Impact on the Job Market
While technological advancements affect the processes and workflow in a manufacturing plant, more importantly, the job titles and descriptions of factory workers are also expected to be affected as well. With more companies embracing cutting edge technology such as 3D printing and robotics in their facilities, it is expected that there will be steady growth in factory roles for engineers, designers, and computer systems specialists. On the other hand, roles that manually handle manufacturing and production are expected to decline steadily over the next decade. The decline in these types of roles can be attributed to companies increasingly adopting automation technology that substitutes labor.
Business, sales and financial operations roles are expected to remain steady. However, growth in these positions is expected to be low or declining. As we can see, employment growth is projected to be derived from high-skilled STEM-related areas that may not be able to absorb the job losses that come from other fields in the job market. If the creation of these new STEM-related jobs can offset the job losses, then a significant number of people in the workforce would need to be reeducated and trained again to be able to be qualified for these new jobs.
Companies in industrial manufacturing can also expect to experience a scarcity of highly skilled labor. A lot of facilities and warehouses are continuously raising the bar for the required level of skills, as the technology and processes change and become more advanced. More training and familiarity with new manufacturing and warehouse technology is expected from potential employees, and a lot of individuals who already have those skills and required education are employed. So, companies can expect to compete to attract the available high-skilled talent in the industry.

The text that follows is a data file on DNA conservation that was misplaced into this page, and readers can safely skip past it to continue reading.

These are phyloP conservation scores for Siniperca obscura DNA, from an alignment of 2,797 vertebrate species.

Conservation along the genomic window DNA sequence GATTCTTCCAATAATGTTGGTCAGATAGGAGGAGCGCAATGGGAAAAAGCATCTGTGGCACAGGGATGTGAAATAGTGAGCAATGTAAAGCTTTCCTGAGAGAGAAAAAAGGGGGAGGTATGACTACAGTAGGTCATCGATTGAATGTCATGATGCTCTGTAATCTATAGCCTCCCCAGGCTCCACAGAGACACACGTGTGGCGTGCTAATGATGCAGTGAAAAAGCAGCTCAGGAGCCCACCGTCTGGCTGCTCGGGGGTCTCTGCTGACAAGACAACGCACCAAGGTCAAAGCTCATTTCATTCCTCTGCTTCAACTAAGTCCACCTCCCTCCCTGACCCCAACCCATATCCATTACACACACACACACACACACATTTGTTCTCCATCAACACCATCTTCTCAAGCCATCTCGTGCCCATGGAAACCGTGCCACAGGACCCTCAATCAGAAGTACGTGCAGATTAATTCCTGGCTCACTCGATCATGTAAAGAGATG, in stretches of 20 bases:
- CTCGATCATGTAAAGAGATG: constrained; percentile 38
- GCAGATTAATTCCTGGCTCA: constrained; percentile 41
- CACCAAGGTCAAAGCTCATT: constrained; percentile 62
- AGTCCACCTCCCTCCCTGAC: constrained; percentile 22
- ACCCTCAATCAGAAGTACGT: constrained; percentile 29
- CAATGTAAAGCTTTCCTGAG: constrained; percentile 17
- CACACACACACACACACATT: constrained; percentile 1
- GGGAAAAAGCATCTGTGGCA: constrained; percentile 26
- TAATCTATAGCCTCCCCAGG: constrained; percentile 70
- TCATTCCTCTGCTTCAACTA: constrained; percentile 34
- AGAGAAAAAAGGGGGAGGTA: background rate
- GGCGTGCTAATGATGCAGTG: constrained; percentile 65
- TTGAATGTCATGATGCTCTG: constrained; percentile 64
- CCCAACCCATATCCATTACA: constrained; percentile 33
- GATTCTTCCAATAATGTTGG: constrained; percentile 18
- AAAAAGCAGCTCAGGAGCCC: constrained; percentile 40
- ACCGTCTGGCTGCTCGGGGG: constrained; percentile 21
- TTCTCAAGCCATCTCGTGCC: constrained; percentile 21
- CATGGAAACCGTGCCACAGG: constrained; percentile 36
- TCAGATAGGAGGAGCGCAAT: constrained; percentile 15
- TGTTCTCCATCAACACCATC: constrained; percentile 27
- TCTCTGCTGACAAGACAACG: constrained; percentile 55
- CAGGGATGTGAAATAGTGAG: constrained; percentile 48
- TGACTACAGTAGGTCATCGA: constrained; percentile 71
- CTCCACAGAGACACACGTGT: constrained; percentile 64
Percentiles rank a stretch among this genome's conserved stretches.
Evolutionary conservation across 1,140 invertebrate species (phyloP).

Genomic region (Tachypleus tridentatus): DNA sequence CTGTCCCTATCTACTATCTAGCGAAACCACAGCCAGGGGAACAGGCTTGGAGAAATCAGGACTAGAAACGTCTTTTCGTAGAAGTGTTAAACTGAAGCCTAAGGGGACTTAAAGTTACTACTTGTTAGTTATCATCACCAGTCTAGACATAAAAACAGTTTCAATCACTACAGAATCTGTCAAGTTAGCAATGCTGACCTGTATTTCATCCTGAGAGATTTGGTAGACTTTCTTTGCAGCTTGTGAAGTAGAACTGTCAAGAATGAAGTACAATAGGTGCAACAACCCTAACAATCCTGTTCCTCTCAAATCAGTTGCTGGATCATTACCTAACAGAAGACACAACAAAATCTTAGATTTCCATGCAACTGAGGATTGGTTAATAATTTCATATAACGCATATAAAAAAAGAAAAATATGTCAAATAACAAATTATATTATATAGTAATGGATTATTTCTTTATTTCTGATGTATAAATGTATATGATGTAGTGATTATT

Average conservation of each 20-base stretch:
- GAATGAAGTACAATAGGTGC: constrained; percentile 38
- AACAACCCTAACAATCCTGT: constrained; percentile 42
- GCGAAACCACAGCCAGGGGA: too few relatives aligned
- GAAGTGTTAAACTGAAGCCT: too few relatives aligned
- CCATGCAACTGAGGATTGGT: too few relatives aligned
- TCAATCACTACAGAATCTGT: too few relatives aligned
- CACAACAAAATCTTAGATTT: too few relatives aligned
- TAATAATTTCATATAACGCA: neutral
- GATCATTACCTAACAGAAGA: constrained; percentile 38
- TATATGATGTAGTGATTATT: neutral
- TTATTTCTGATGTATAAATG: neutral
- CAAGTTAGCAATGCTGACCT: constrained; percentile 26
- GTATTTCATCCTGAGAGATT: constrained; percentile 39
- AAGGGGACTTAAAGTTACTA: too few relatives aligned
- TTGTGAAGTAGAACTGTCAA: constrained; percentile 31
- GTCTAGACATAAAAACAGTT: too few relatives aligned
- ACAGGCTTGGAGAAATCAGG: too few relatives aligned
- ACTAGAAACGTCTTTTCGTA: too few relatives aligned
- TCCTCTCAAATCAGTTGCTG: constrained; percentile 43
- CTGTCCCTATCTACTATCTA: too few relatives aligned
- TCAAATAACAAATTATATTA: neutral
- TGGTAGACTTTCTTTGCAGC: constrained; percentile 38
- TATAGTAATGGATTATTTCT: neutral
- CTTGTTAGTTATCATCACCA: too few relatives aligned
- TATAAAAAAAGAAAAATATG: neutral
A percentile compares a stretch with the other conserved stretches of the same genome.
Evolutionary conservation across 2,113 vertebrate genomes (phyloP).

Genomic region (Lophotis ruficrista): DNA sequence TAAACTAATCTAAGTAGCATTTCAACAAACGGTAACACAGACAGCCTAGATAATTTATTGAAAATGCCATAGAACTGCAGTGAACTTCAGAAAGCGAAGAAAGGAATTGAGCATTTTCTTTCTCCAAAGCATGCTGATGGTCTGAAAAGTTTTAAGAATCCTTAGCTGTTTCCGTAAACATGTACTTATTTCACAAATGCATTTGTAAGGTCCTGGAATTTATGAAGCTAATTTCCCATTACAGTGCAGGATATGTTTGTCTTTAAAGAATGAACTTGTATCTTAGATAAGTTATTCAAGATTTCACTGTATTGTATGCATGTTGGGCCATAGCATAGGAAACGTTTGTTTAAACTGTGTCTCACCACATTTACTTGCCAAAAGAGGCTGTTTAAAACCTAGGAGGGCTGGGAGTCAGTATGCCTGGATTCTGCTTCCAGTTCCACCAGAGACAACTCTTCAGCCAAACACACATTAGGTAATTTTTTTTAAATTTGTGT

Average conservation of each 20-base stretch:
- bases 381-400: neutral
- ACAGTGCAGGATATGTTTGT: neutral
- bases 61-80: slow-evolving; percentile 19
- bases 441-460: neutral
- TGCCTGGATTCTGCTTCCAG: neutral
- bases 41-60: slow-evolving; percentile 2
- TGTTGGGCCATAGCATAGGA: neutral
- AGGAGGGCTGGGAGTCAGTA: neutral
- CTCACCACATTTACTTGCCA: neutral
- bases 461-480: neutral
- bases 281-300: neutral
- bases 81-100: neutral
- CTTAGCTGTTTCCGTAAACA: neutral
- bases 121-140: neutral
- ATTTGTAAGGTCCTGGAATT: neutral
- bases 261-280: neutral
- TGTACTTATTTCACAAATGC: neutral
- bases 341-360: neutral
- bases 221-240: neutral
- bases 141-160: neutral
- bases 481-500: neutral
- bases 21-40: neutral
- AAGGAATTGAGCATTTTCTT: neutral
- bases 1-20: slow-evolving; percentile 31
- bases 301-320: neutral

Increased Efficiency and Safety
In the manufacturing sector, output for workers per hour has increased by over 2.5 times since 1987. Even more impressive is the productivity level increase for manufacturers of durable goods. According to the Bureau of Labor Statistics, they have seen their output triple in that time frame. As a result, American manufacturers have experienced tremendous growth over the past few decades, which has allowed them to become more lean and flexible in their operations.
These manufacturing facilities can carry out more complex processes while making productivity and worker safety a top priority. Take automotive manufacturing companies as an example. Assembling automotive interior trim can be complex because the components are made from a variety of materials which can be very resistant to adhesives. The adhesives have to be applied efficiently and cleanly. Also, the process of dispensing adhesives needs to be cost-efficient and take worker safety into consideration. Finally, the finished product needs to be able to withstand extreme conditions that may occur throughout the lifespan of the vehicle. Having to meet all these demands was tough, however, with more flexible manufacturing plants and trained workers, this process is a lot more efficient.
As all these trends continue, we can expect manufacturing wages to increase for a fixed or decreasing number of workers who are highly skilled. The U.S. manufacturing sector in the future might look a lot like the U.S. agricultural sector — with increased output, productivity and higher wages for declining number of workers who are highly skilled. Nevertheless, manufacturing should remain a vital sector of the economy; especially if the advanced skills gap is addressed, leading to the unconstrained growth of the industry.
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Author: Casey Heigl
Casey Heigl is the Marketing Manager for the Heigl Family of Companies. They specialize in industrial adhesive and security distribution services. She loves blogging, gardening, and spending time with her family on the water in Minnesota.